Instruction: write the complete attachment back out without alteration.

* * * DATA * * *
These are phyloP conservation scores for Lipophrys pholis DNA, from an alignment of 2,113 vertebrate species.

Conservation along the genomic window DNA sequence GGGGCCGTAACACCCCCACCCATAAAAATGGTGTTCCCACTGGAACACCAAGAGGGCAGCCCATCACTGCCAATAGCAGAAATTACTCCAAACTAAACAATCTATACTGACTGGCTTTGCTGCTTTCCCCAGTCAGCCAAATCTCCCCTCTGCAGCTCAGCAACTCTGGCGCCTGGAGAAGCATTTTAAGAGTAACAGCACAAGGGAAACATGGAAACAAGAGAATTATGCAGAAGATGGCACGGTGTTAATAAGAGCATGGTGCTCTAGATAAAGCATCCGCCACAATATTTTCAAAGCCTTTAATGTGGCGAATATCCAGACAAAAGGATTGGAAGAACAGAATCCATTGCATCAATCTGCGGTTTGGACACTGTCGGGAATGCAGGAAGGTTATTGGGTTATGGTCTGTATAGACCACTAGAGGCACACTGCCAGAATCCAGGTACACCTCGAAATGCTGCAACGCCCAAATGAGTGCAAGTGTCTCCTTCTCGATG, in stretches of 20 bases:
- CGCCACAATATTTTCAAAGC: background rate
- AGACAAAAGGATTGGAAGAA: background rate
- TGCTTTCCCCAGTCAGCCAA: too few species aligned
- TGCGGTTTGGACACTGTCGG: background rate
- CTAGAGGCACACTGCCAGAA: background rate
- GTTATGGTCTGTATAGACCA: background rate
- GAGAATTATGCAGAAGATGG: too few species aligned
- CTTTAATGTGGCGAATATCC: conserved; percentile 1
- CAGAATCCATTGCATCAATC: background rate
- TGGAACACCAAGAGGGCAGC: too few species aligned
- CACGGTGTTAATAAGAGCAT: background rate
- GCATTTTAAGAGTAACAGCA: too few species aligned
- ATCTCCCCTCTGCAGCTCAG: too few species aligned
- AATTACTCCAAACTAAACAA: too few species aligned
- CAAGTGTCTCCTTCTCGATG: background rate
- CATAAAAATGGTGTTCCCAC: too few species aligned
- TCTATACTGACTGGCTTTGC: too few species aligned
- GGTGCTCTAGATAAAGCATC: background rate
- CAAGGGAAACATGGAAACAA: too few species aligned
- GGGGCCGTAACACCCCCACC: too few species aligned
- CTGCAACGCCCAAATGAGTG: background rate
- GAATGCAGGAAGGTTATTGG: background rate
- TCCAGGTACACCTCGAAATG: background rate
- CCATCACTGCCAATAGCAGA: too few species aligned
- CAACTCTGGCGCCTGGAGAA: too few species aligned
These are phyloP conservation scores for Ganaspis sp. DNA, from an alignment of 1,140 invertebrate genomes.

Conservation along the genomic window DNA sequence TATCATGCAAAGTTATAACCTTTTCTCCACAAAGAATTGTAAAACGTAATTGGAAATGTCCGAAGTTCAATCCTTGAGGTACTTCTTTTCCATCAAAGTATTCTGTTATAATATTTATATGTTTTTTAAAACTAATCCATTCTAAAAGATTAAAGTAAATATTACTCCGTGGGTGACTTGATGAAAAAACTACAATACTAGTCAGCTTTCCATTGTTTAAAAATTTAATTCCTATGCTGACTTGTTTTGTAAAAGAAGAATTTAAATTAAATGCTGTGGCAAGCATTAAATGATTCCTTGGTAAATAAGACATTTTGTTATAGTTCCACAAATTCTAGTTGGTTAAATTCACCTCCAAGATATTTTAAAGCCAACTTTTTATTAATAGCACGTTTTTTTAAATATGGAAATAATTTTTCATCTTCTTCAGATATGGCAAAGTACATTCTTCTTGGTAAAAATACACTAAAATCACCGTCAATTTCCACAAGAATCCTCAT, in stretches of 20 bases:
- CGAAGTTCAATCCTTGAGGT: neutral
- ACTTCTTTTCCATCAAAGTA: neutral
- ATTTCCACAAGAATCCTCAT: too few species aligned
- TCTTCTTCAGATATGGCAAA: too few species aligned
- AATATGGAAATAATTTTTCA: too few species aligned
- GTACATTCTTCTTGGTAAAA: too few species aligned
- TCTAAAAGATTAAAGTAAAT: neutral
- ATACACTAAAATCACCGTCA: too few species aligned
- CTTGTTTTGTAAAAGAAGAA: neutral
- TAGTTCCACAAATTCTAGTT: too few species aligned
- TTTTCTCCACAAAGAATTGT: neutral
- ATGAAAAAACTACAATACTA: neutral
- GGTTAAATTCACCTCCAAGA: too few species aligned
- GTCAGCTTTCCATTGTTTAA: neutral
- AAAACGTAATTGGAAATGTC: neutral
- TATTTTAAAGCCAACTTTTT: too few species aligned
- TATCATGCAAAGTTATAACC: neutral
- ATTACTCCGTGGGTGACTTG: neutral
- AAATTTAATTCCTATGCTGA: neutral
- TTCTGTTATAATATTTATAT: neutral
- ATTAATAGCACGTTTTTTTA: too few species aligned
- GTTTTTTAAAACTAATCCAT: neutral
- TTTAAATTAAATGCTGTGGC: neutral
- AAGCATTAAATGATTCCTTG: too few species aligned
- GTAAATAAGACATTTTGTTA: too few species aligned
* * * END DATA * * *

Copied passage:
These are phyloP conservation scores for Lipophrys pholis DNA, from an alignment of 2,113 vertebrate species.

Conservation along the genomic window DNA sequence GGGGCCGTAACACCCCCACCCATAAAAATGGTGTTCCCACTGGAACACCAAGAGGGCAGCCCATCACTGCCAATAGCAGAAATTACTCCAAACTAAACAATCTATACTGACTGGCTTTGCTGCTTTCCCCAGTCAGCCAAATCTCCCCTCTGCAGCTCAGCAACTCTGGCGCCTGGAGAAGCATTTTAAGAGTAACAGCACAAGGGAAACATGGAAACAAGAGAATTATGCAGAAGATGGCACGGTGTTAATAAGAGCATGGTGCTCTAGATAAAGCATCCGCCACAATATTTTCAAAGCCTTTAATGTGGCGAATATCCAGACAAAAGGATTGGAAGAACAGAATCCATTGCATCAATCTGCGGTTTGGACACTGTCGGGAATGCAGGAAGGTTATTGGGTTATGGTCTGTATAGACCACTAGAGGCACACTGCCAGAATCCAGGTACACCTCGAAATGCTGCAACGCCCAAATGAGTGCAAGTGTCTCCTTCTCGATG, in stretches of 20 bases:
- CGCCACAATATTTTCAAAGC: background rate
- AGACAAAAGGATTGGAAGAA: background rate
- TGCTTTCCCCAGTCAGCCAA: too few species aligned
- TGCGGTTTGGACACTGTCGG: background rate
- CTAGAGGCACACTGCCAGAA: background rate
- GTTATGGTCTGTATAGACCA: background rate
- GAGAATTATGCAGAAGATGG: too few species aligned
- CTTTAATGTGGCGAATATCC: conserved; percentile 1
- CAGAATCCATTGCATCAATC: background rate
- TGGAACACCAAGAGGGCAGC: too few species aligned
- CACGGTGTTAATAAGAGCAT: background rate
- GCATTTTAAGAGTAACAGCA: too few species aligned
- ATCTCCCCTCTGCAGCTCAG: too few species aligned
- AATTACTCCAAACTAAACAA: too few species aligned
- CAAGTGTCTCCTTCTCGATG: background rate
- CATAAAAATGGTGTTCCCAC: too few species aligned
- TCTATACTGACTGGCTTTGC: too few species aligned
- GGTGCTCTAGATAAAGCATC: background rate
- CAAGGGAAACATGGAAACAA: too few species aligned
- GGGGCCGTAACACCCCCACC: too few species aligned
- CTGCAACGCCCAAATGAGTG: background rate
- GAATGCAGGAAGGTTATTGG: background rate
- TCCAGGTACACCTCGAAATG: background rate
- CCATCACTGCCAATAGCAGA: too few species aligned
- CAACTCTGGCGCCTGGAGAA: too few species aligned
These are phyloP conservation scores for Ganaspis sp. DNA, from an alignment of 1,140 invertebrate genomes.

Conservation along the genomic window DNA sequence TATCATGCAAAGTTATAACCTTTTCTCCACAAAGAATTGTAAAACGTAATTGGAAATGTCCGAAGTTCAATCCTTGAGGTACTTCTTTTCCATCAAAGTATTCTGTTATAATATTTATATGTTTTTTAAAACTAATCCATTCTAAAAGATTAAAGTAAATATTACTCCGTGGGTGACTTGATGAAAAAACTACAATACTAGTCAGCTTTCCATTGTTTAAAAATTTAATTCCTATGCTGACTTGTTTTGTAAAAGAAGAATTTAAATTAAATGCTGTGGCAAGCATTAAATGATTCCTTGGTAAATAAGACATTTTGTTATAGTTCCACAAATTCTAGTTGGTTAAATTCACCTCCAAGATATTTTAAAGCCAACTTTTTATTAATAGCACGTTTTTTTAAATATGGAAATAATTTTTCATCTTCTTCAGATATGGCAAAGTACATTCTTCTTGGTAAAAATACACTAAAATCACCGTCAATTTCCACAAGAATCCTCAT, in stretches of 20 bases:
- CGAAGTTCAATCCTTGAGGT: neutral
- ACTTCTTTTCCATCAAAGTA: neutral
- ATTTCCACAAGAATCCTCAT: too few species aligned
- TCTTCTTCAGATATGGCAAA: too few species aligned
- AATATGGAAATAATTTTTCA: too few species aligned
- GTACATTCTTCTTGGTAAAA: too few species aligned
- TCTAAAAGATTAAAGTAAAT: neutral
- ATACACTAAAATCACCGTCA: too few species aligned
- CTTGTTTTGTAAAAGAAGAA: neutral
- TAGTTCCACAAATTCTAGTT: too few species aligned
- TTTTCTCCACAAAGAATTGT: neutral
- ATGAAAAAACTACAATACTA: neutral
- GGTTAAATTCACCTCCAAGA: too few species aligned
- GTCAGCTTTCCATTGTTTAA: neutral
- AAAACGTAATTGGAAATGTC: neutral
- TATTTTAAAGCCAACTTTTT: too few species aligned
- TATCATGCAAAGTTATAACC: neutral
- ATTACTCCGTGGGTGACTTG: neutral
- AAATTTAATTCCTATGCTGA: neutral
- TTCTGTTATAATATTTATAT: neutral
- ATTAATAGCACGTTTTTTTA: too few species aligned
- GTTTTTTAAAACTAATCCAT: neutral
- TTTAAATTAAATGCTGTGGC: neutral
- AAGCATTAAATGATTCCTTG: too few species aligned
- GTAAATAAGACATTTTGTTA: too few species aligned